The anti-vaccine crowd loves to push claims about awful HPV vaccine adverse events, scientific evidence has never supported it. Fortunately, numerous large studies have shown over and over and over that HPV vaccine adverse events are rare and not serious.
One of the most pernicious myths of the anti-vaxxers is the claim that post-vaccination mortality is a rampant “epidemic.” Their evidence of such an issue with vaccines is non-existent, but it continues to be pushed by notable anti-vaccine missionaries like Del Bigtree and Robert F. Kennedy, Jr.
In other words, the anti-vaccine world relies on bad data to make claims about post-vaccination mortality.
But is there a plague of vaccine-related deaths across the world? I have long stated that there have been few, if any, documented post-vaccination deaths over the past 40 years. I determined that by attempting to search for post-vaccination mortality reported in the peer-reviewed literature, but trying to prove a negative is difficult.
But I’m just a science blogger who hasn’t published an article in years, so even the best scientific skeptic amongst you will say, “OK, you old feathered dinosaur, I trust you, but I need something more to deal with these anti-vaxxers.”
Here we go again. Just like the popular zombie TV shows, the flu vaccine myths continue to rise from the dead, scaring people away from protecting themselves from a dangerous disease. And just like Rick Grimes, it’s my job to help my fellow skeptics stop this zombie outbreak and safeguard the innocent from the brain-eating tropes of the anti-vaccine crowd.
The link between HPV vaccine and autoimmune diseases is one of the enduring myths about Gardasil. It is regularly debunked by scientists in large scale case control studies, but that never appears to be enough to silence the critics.
Large studies (and this large study) continue to reject links between the HPV vaccine and autoimmune diseases. Now, we’re going to take a look at a recently published article that continues to reject any link.
The seasonal flu is associated with an estimated 54,000 to 430,000 hospitalizations and approximately 3,000 to 49,000 deaths annually in the USA. So anyone who thinks that the flu isn’t a serious disease, needs to look at those numbers again. People die. And not just the old or sick–healthy people and children are killed by the flu. And let’s not forget about more serious pandemics, like H1N1, that can kill many more people.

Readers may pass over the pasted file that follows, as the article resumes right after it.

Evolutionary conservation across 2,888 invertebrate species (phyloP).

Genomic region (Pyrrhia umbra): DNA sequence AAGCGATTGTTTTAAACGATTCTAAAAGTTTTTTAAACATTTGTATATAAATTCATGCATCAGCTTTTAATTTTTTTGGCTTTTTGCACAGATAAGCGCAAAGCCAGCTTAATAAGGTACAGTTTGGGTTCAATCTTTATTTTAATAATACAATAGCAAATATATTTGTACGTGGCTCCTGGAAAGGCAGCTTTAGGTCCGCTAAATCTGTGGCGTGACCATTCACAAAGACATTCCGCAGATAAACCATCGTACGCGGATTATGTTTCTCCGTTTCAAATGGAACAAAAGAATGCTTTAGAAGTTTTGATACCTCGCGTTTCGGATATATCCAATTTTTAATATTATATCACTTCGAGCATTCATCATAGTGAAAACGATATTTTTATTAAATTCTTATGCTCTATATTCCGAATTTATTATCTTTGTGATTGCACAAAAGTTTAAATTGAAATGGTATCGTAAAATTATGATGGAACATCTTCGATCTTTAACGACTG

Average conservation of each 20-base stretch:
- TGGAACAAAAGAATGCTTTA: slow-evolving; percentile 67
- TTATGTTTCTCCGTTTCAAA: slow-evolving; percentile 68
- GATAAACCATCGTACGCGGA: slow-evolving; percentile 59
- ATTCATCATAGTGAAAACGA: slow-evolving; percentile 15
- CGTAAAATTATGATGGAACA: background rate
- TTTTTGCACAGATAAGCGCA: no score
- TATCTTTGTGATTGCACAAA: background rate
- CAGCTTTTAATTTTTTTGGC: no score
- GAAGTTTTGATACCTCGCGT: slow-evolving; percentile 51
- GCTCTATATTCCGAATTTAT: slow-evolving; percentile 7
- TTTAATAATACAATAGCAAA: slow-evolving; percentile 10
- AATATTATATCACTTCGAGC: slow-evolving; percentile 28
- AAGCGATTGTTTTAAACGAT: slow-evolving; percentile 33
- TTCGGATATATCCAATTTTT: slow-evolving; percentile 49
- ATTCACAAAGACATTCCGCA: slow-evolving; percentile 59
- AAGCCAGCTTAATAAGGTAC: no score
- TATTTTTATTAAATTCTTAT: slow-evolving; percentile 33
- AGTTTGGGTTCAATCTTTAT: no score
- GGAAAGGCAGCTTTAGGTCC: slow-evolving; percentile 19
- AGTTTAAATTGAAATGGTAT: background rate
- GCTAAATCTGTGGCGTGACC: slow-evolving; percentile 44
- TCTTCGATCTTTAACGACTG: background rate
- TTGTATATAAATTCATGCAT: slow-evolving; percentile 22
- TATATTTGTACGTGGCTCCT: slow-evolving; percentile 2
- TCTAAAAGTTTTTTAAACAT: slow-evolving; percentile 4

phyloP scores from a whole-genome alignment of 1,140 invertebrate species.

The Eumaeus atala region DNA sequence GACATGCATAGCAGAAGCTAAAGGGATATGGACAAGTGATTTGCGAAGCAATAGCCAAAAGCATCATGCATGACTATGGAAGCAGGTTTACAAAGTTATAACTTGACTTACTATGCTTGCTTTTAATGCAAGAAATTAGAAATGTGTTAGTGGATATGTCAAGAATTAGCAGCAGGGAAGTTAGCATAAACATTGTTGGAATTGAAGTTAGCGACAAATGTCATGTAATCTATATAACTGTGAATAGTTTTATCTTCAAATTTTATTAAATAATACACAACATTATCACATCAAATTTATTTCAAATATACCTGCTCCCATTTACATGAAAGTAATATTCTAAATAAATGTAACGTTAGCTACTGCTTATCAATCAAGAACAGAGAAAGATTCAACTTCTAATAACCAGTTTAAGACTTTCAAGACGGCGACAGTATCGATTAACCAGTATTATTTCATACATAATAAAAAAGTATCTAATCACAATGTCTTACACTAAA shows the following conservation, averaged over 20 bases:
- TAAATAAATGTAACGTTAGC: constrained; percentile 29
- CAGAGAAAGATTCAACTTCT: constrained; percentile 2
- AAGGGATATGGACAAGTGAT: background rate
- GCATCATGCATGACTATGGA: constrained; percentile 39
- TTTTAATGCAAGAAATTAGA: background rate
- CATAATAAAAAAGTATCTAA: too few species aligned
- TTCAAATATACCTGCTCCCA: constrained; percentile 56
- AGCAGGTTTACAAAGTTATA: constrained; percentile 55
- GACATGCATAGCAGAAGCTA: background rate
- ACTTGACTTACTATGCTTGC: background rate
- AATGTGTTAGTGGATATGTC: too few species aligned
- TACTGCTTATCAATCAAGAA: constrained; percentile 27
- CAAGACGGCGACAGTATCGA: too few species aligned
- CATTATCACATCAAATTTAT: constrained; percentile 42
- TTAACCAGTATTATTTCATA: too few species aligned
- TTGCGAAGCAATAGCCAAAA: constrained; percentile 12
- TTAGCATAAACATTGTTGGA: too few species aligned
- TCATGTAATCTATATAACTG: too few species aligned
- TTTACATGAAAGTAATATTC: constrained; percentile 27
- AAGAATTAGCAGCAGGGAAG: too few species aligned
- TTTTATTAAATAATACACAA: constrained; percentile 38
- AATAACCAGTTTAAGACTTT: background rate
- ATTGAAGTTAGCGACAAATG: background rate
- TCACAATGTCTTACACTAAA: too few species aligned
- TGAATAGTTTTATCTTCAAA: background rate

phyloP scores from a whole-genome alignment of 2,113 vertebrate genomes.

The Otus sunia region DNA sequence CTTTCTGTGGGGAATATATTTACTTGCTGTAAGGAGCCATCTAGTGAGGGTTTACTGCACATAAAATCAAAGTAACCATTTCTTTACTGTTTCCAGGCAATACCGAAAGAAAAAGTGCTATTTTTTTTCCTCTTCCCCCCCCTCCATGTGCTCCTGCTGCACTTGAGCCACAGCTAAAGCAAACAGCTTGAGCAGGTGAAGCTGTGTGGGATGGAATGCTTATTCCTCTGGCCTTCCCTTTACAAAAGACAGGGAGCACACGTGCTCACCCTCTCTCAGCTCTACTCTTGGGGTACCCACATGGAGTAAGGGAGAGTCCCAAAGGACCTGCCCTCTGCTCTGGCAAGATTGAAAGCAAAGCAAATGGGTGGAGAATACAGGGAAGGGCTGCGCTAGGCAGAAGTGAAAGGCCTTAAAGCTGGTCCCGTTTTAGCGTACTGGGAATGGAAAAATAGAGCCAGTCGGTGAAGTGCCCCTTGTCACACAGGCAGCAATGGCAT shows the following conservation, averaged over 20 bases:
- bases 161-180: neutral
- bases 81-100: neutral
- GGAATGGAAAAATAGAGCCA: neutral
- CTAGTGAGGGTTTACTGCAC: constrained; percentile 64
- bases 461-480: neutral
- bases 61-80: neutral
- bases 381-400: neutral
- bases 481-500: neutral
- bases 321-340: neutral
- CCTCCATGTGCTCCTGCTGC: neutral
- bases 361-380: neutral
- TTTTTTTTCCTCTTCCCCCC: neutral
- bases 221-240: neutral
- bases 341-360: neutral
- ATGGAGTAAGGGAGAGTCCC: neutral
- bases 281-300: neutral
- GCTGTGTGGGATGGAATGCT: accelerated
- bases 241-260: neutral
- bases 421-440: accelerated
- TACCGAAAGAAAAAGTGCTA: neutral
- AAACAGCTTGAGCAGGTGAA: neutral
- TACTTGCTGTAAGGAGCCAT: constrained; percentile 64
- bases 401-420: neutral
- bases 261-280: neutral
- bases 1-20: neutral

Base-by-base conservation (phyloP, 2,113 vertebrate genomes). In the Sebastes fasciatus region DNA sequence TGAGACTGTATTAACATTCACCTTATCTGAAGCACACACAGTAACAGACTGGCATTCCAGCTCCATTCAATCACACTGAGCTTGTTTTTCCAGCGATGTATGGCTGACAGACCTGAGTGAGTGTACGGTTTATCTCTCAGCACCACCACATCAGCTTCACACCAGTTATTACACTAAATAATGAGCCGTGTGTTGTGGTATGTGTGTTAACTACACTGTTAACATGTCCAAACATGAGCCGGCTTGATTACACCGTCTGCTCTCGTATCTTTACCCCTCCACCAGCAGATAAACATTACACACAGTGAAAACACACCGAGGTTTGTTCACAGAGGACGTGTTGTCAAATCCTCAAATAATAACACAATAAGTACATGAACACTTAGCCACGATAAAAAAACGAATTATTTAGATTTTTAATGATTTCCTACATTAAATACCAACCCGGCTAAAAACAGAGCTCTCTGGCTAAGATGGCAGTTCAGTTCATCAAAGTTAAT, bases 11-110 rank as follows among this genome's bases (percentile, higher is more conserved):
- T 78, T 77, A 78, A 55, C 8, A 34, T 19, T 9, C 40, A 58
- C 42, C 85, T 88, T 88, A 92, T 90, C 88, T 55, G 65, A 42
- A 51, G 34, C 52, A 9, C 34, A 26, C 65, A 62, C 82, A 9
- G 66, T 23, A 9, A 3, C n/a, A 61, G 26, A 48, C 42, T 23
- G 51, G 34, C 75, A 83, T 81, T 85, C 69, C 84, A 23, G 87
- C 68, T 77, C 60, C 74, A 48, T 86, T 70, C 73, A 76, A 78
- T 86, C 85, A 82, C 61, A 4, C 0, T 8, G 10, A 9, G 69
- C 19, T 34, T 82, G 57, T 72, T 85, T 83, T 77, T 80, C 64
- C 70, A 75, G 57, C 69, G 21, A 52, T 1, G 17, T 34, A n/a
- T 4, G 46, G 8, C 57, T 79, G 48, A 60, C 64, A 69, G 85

We’ve all heard the excuses and myths about the flu vaccines. They’re repeated over and over again not only by those who are vaccine deniers, but more often by average people who just refuse to get the vaccine. This week, a fellow blogger and someone whom I’ve gotten to know over the past couple of years, Tara Haelle, spent numerous hours putting together the Top 25 Myths about the flu vaccine, which she published here. Read it. Please.
One of the arguments made by vaccine denialists is that vaccines cause significant increases in nervous disorders, and they point to the vaccine’s Package Insert (PI) as “proof”. Setting aside the misuse of the information in a PI, there seemed to be some evidence that there was a slight increase in the rates of Guillain-Barré syndrome (GBS) following vaccinations, although the risk was far outweighed by the benefit of preventing deadly diseases. Guillain-Barré syndrome is an autoimmune disorder of the peripheral nervous system, where the immune system appears to attack nerves involved in movement, although sometimes it attacks respiration and other functions. Guillain-Barré syndrome is usually preceded by a viral or bacterial infection, such as the flu. It is a serious condition, which often takes several months for full recovery. About 80% of those who contract the disorder recover fully with treatment. Continue reading “No link between vaccines and Guillain-Barré Syndrome”